Faschierter Braten – Austrian Meatloaf

Faschierter Braten is a traditional Austrian dish, often served with mashed potatoes, caramelised onion rings and sometimes served alongside a salad. It is a tasteful, satiable and inexpensive meal of beef mince and pork mince. Depending on the kind of preparation, the Braten also has other names: Netzbraten when the ground meat mass is wrapped and roasted in a pork net; Falscher Hase when it is formed like the shape of a hare’s back or Stephaniebraten when the roast is additionally filled with a hard boiled egg, pickles, and sausages. The ingredients in the Braten can vary, so numerous nontraditional variations exist. The original recipe can be enriched , for instance, by adding different spices or vegetables to the meat-dough or by mixing the meat with rice in order to reduce the fat content of this dish.

But not only in Austria, almost all over Europe similar versions of this popular delicious and solid fare can be found. The Germans use the term Frikadelle for rissoles, which are formed of the same meat-dough as the Faschierter Braten. In Austria, these rissoles are known as Faschierte Laibchen. The Hungarians like it a bit spicier and add paprika to the meat mass. They form a sausage link and call it Cevapcici. The probably most popular version of rissoles accompanies the hamburger. Again, many interesting and tasteful versions exist in different burgers all over the world.

The easy preparation process of this hearty dish even allows poor cooks to have a try. For one thing, while the Braten is stewing in the oven, there is enough time to prepare the side dishes and to set the table. For another thing, neither lots of cookware, nor extraordinary spices are needed for this enjoyable dish.

Faschierter Braten - Minced Pork Meatloaf with Soured Cream
This very traditional Austrian dish is probably the moistest meatloaf we’ve ever tasted. It’s deeply savoury and really easy to make.
  • 1 tablespoon sunflower oil
  • 1 large onion, finely diced
  • 1 garlic clove, crushed
  • 500 g pork mince, or a mixture of beef and pork mince
  • 175 g fresh white breadcrumbs
  • 1 tablespoon dried marjoram or 2 tablespoons fresh marjoram leaves, chopped
  • 1 teaspoon caraway seeds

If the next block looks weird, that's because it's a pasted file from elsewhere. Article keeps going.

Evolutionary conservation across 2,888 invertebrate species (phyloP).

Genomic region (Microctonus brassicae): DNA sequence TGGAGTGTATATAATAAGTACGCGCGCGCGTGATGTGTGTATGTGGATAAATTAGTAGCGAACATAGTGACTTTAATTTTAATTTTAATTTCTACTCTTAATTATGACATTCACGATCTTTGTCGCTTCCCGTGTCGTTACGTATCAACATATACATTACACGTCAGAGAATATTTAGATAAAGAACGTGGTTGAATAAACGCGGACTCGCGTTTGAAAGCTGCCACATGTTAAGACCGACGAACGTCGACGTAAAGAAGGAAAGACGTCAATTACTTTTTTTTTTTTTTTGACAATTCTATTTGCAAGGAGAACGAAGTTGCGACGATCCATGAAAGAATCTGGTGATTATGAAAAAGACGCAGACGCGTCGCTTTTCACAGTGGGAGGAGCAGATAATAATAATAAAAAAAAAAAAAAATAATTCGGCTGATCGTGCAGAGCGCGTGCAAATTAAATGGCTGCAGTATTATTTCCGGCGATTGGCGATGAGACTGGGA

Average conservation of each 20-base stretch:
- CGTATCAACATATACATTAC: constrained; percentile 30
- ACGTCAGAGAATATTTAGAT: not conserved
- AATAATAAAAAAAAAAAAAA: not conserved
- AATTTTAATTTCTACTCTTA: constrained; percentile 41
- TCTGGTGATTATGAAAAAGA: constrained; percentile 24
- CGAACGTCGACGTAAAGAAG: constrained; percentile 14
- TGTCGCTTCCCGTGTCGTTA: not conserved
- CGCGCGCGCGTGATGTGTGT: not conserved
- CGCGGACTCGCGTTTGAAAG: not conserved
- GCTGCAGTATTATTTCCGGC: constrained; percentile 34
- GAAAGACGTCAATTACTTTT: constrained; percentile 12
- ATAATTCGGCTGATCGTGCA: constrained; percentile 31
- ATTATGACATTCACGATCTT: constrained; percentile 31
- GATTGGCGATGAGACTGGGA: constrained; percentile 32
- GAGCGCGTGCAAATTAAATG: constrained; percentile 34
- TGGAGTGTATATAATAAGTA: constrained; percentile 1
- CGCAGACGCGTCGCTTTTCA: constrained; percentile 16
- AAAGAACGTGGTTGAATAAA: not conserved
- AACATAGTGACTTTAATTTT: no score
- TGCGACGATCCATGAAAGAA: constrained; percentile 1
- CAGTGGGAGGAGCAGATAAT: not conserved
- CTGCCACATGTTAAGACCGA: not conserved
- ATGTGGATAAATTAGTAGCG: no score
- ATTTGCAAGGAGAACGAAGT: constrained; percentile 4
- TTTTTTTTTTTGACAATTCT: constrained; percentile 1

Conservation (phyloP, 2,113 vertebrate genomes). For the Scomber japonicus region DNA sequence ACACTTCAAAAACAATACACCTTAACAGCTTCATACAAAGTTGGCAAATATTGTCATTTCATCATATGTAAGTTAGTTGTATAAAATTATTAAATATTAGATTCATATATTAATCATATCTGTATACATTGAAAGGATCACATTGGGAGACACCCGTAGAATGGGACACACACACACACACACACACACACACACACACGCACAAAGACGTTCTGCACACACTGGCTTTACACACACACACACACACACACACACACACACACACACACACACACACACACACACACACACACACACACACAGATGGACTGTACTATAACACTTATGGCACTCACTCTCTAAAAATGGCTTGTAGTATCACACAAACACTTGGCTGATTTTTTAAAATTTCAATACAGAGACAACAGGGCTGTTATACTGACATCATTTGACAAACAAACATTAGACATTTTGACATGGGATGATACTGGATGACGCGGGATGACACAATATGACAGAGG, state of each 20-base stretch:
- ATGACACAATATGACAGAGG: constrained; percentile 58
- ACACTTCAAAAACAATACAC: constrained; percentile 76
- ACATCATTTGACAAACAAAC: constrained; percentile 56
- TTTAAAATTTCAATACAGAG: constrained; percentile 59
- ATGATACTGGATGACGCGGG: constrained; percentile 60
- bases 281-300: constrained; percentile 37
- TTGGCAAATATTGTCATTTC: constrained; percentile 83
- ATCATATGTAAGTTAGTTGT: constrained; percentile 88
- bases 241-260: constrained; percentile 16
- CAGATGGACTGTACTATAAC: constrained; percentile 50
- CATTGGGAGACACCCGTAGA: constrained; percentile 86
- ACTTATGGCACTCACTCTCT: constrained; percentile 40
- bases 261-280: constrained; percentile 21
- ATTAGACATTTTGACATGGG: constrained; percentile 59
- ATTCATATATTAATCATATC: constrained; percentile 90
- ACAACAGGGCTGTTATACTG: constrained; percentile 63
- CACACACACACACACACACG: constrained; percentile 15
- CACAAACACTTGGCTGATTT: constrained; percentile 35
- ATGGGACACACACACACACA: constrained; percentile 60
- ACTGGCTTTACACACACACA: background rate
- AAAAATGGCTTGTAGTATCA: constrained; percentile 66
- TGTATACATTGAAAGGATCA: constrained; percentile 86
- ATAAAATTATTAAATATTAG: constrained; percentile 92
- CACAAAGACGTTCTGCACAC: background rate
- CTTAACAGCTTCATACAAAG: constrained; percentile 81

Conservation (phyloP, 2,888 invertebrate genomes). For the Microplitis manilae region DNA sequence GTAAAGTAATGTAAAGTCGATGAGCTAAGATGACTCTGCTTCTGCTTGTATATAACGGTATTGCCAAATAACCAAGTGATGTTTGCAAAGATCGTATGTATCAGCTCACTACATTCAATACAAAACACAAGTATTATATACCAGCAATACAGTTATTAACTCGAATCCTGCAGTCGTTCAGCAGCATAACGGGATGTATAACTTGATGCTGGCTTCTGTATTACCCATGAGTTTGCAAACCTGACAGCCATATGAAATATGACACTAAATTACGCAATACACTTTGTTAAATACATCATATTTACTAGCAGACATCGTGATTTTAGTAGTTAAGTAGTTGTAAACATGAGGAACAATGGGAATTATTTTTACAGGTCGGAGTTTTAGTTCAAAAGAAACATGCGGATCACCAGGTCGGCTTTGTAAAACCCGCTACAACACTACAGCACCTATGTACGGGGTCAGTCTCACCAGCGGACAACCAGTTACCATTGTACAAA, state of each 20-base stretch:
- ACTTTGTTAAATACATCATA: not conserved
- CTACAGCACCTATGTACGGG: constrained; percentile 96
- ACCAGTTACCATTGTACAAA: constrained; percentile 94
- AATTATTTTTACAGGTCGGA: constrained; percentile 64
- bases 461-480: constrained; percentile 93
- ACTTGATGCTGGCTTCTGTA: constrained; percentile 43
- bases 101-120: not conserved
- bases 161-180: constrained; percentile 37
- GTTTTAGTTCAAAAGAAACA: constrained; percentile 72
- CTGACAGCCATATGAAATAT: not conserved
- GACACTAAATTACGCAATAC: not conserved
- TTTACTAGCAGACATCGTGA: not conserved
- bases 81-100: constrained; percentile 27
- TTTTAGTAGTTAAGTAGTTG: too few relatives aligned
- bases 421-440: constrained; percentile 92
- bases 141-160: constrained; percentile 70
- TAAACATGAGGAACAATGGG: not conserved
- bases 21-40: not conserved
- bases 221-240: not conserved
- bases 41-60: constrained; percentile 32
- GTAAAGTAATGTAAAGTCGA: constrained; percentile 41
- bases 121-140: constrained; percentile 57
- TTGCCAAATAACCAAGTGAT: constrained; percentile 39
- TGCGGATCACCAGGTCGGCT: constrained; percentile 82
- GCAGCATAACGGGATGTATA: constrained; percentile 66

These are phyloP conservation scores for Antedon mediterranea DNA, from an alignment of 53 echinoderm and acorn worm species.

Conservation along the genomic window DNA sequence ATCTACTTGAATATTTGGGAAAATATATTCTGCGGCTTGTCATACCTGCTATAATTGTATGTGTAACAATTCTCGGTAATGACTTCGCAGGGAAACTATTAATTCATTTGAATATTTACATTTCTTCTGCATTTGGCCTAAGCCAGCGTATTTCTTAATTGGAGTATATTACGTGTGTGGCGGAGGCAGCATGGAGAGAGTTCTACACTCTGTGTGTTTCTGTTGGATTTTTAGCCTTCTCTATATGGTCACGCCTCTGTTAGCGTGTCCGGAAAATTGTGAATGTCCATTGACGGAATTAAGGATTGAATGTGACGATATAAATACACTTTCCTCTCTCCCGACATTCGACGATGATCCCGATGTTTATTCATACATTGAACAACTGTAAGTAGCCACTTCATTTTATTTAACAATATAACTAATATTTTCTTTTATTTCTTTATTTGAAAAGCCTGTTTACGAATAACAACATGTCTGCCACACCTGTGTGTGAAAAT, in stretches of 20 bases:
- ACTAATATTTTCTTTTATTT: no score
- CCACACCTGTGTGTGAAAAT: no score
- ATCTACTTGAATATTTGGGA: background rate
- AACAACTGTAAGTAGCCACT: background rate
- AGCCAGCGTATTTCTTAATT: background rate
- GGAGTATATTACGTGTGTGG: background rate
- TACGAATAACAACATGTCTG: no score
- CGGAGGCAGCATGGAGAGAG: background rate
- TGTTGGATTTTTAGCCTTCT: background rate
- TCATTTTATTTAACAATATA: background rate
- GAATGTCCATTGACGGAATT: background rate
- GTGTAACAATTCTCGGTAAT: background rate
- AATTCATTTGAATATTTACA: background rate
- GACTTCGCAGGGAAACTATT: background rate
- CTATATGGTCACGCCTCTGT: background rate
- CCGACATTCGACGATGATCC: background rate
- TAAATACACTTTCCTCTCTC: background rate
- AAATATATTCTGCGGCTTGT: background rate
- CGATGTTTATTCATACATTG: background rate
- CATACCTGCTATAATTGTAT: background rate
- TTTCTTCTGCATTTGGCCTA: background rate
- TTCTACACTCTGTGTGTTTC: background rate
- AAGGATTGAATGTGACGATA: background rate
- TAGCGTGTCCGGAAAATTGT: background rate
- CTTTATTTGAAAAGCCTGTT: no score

• 1 teaspoon flaked sea salt
  • 1 teaspoon coarsely ground black pepper
  • 2 medium eggs, beaten
  • 500 ml beef stock (preferably fresh stock)
  • 150 ml soured cream
  • a few sprigs of fresh marjoram, to garnish (optional)
  1. Preheat the oven to 190°C.
  2. Heat the oil in a large frying pan and gently fry the onion for 5 minutes or until softened, stirring occasionally. Add the garlic and cook for 1 minute more, stirring constantly.
  3. Tip the onion and garlic into a large bowl and add the mince, 150 g of the breadcrumbs, the marjoram, caraway seeds, salt and pepper. Mix everything well with clean hands, then add the beaten eggs and mix again. Form the mixture into a rough ball.
  4. Place the ball in the centre of a sturdy roasting tin and shape it into a long loaf, about 4 cm in high. Sprinkle the reserved breadcrumbs on top and pat them lightly into the outside of the loaf. Pour 300 ml of the beef stock around the base of the meatloaf.
  5. Bake in the centre of the oven for 20 minutes, then pour the remaining stock into the tin and return to the oven for 10 minutes until cooked through. Transfer the meatloaf carefully to a warmed serving platter and cover loosely with foil.
  6. Place the roasting tin over a medium heat and simmer for a few minutes until the juices are well reduced – you should have about 100 ml of liquid in the tin. Stir in the soured cream and warm through gently, stirring constantly, then season to taste with salt and pepper.
  7. Strain the sauce through a sieve into a small jug.
  8. Garnish the meatloaf with some fresh marjoram sprigs, if you have some, and serve with the hot sauce.
Nutrition Information
Calories: 3638 Fat: 174g Saturated fat: 69g Unsaturated fat: 87g Carbohydrates: 156g Sugar: 21g Sodium: 5398mg Fiber: 13g Protein: 345g Cholesterol: 1346mg
If there is some Braten left, it can either be warmed over again or enjoyed as a cold snack. A typical Austrian version of such a cold snack is the so-called Brettl-Jause. For this, different types of cheese, fresh or pickled vegetables like tomatoes, pickles, onions, cucumber or capsicum, and meat are arranged on a plate. Of course, the ingredients may vary slightly according to personal preferences. Primarily, the Brettl-Jause, whose name derives from the wooden plate (Brett) on which it is served, is offered in rural taverns or ski lodges all over Austria.


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